So if we take the statement “I want to be a movie star” as a desire to the active rather than passive, a doer rather than a loafer, a burning desire to participate in the arts instead of as an admission of laziness and narcissism, then we can be less critical. Because let’s face it, we all secretly want to be movie stars, too.

Watching American Movies in Dubai

I’ve seen two movies in at the nearby cinema this week. The first, Zero Dark Thirty, was about the assassination of Osama Bin Laden. It involved the torture of many Arabs, and finally the execution of Arab men and women. I was watching this in a movie theater in Dubai, in the United Arab Emirates. Men and women in Arab dress sat in the theater with me. I must say I wondered how they felt seeing people who dressed and spoke like them tortured and shot by Americans.  The second movie we saw was Django Unchained, Quentin Tarantino’s latest super-violent cartoon about slavery. The audience seemed to enjoy it, laughing at several points, even though they were probably reading the subtitles in either French or Arabic. The movie is set in 1858, in America, but oddly enough slavery was only outlawed here in 1962. In Hatta, near the border of Oman, less than an hour’s drive from Dubai, there is a tree under which African slaves were sold just fifty years ago.


The Author Relaxing At Home

The Next Hollywood (insert local reference)

The last two places I’ve lived, Chiang Mai, Thailand, and Dubai, UAE, have both claimed to be “the next Hollywood.” They’ve created commissions, done feasibility studies, and given someone of importance at least a part-time job soliciting film and television production. The local newspapers have dutifully reported the initiatives, and quoted experts saying that it’s only a matter of time that this comes true. But it’s only been a matter of time for a lot of places to become the new Hollywood. There’s no physical reason why film and television production needs to be headquartered there. The sunshine that was important in 1915 for film production hasn’t been necessary for quite a while now. And any kid with a three hundred dollar camera and a laptop can now make a pretty good-looking movie. But mostly they don’t. Mostly they log onto facebook and scroll through what their friends are talking about. Or they play video games.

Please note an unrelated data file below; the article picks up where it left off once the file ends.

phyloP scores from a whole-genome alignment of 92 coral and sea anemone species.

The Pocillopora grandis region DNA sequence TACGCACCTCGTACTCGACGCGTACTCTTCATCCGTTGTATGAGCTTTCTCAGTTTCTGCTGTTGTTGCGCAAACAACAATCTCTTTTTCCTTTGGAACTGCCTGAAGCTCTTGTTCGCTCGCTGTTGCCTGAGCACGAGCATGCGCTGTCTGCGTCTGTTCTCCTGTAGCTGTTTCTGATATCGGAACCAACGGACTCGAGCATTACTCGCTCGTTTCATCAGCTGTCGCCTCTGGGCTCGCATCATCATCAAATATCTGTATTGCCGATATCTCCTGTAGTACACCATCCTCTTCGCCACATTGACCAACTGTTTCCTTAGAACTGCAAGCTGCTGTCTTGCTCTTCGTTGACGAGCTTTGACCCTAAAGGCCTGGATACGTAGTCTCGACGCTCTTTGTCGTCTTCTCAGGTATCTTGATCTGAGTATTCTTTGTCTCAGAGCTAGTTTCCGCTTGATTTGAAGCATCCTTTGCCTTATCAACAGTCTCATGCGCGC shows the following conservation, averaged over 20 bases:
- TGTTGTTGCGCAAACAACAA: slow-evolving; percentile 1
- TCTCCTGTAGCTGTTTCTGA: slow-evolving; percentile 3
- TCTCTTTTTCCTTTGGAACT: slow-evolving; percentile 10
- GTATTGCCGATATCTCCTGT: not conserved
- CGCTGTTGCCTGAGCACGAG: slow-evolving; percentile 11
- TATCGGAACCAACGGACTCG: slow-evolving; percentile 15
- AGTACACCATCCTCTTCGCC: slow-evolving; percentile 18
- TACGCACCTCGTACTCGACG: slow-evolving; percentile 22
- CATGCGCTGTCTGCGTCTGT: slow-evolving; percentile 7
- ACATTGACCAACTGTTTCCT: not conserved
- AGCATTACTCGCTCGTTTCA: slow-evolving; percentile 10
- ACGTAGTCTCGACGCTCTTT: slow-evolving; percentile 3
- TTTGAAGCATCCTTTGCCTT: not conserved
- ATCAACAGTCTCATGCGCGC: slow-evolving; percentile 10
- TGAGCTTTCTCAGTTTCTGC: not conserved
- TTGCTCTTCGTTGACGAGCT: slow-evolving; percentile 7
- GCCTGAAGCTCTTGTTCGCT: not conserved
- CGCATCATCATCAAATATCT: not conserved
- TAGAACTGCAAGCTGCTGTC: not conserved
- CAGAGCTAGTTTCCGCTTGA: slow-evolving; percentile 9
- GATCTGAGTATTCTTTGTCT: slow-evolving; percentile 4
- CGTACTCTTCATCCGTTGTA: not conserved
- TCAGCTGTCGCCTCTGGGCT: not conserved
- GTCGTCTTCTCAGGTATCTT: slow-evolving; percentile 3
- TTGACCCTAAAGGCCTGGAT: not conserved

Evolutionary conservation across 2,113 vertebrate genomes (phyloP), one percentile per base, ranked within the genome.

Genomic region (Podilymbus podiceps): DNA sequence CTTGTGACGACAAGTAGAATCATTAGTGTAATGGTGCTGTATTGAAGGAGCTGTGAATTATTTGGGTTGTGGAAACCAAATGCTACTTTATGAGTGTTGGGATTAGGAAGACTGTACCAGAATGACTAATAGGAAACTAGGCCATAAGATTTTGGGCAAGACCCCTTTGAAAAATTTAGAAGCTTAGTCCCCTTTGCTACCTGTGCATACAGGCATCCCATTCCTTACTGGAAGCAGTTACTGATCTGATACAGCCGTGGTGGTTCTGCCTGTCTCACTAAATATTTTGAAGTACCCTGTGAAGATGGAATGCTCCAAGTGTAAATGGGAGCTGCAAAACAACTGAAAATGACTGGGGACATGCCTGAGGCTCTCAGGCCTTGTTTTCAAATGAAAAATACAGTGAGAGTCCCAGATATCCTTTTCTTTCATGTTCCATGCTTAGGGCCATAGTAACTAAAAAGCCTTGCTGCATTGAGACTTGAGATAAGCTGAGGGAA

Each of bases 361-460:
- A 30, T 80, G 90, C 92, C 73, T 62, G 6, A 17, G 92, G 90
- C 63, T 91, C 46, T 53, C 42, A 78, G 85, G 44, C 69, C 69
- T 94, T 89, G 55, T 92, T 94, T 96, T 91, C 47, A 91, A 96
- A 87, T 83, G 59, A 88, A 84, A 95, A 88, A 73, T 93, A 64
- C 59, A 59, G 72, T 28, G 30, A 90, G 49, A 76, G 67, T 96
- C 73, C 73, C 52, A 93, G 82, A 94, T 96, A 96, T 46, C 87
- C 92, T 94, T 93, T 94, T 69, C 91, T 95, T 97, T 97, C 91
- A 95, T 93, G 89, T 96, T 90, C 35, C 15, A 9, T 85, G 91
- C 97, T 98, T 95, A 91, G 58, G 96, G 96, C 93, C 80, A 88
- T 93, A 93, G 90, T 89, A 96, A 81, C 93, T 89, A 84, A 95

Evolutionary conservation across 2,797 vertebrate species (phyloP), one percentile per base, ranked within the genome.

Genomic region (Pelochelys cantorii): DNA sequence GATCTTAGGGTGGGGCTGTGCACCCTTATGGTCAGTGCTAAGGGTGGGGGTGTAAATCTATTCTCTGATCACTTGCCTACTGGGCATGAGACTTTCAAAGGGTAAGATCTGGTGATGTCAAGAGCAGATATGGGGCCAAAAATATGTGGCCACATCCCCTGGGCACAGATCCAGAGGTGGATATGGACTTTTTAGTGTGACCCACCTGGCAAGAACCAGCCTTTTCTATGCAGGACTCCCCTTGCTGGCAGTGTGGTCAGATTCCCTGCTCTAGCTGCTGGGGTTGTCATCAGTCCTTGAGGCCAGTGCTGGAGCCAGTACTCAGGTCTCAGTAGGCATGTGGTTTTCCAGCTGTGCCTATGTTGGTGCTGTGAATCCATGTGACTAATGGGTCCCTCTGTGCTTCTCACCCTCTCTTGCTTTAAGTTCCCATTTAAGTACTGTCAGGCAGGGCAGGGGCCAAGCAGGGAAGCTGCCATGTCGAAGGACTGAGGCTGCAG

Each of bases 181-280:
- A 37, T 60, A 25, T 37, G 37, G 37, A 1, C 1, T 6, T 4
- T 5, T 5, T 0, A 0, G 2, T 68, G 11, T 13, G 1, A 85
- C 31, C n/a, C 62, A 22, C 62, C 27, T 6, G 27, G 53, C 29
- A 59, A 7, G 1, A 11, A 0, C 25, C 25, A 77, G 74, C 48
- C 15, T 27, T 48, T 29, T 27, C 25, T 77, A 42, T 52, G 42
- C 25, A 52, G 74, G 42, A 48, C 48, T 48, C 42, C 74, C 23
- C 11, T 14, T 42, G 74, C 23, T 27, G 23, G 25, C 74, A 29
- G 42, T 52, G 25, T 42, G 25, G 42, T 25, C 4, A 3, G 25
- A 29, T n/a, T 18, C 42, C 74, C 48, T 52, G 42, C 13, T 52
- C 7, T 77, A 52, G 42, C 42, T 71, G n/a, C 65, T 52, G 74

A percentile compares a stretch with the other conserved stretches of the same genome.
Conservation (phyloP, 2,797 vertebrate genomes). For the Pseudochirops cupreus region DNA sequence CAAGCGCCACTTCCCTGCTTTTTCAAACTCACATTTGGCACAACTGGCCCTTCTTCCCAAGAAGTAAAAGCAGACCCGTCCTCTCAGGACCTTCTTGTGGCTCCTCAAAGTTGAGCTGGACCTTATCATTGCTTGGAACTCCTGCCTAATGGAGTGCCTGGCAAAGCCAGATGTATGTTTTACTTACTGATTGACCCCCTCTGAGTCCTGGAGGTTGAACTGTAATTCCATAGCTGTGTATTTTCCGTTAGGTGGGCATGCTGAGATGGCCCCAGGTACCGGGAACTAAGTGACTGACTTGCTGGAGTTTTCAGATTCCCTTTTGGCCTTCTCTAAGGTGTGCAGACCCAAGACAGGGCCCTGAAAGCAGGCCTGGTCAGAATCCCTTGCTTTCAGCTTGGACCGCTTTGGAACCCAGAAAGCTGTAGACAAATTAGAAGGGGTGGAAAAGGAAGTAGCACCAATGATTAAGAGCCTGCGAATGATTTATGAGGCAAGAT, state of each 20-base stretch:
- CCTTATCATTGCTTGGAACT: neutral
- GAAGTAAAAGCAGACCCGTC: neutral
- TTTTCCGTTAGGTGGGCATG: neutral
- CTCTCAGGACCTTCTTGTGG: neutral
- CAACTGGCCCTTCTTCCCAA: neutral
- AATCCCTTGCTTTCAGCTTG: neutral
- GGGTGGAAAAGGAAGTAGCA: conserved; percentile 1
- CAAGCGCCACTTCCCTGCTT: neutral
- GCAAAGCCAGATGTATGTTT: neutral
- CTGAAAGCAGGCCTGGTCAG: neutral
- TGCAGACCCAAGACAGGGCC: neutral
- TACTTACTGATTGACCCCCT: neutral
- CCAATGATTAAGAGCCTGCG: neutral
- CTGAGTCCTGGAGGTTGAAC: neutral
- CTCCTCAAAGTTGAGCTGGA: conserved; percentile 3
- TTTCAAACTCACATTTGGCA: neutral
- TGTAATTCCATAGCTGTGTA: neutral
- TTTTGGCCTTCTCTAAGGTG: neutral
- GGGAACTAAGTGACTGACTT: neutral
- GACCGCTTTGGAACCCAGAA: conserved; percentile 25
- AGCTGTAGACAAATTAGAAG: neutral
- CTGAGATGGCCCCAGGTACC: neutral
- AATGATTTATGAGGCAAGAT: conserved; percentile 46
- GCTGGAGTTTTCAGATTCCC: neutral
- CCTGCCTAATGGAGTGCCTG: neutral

There are only a coupe of hundred thousand people who make a full-time living in Southern California’s entertainment industry. The decision makers probably only number less than ten thousand. But their is a tremendous value in the networks they have created over time, and the fact remains that those networks of people who own homes and drive cars and support families are more important than the hardware or the occasional pretty face.

So everything seems to change but nothing really changes. If you want to work in movies or television, you buy a one-way ticket on that Greyhound bus to Los Angeles and get off when the driver yells “Hollywood Boulevard!”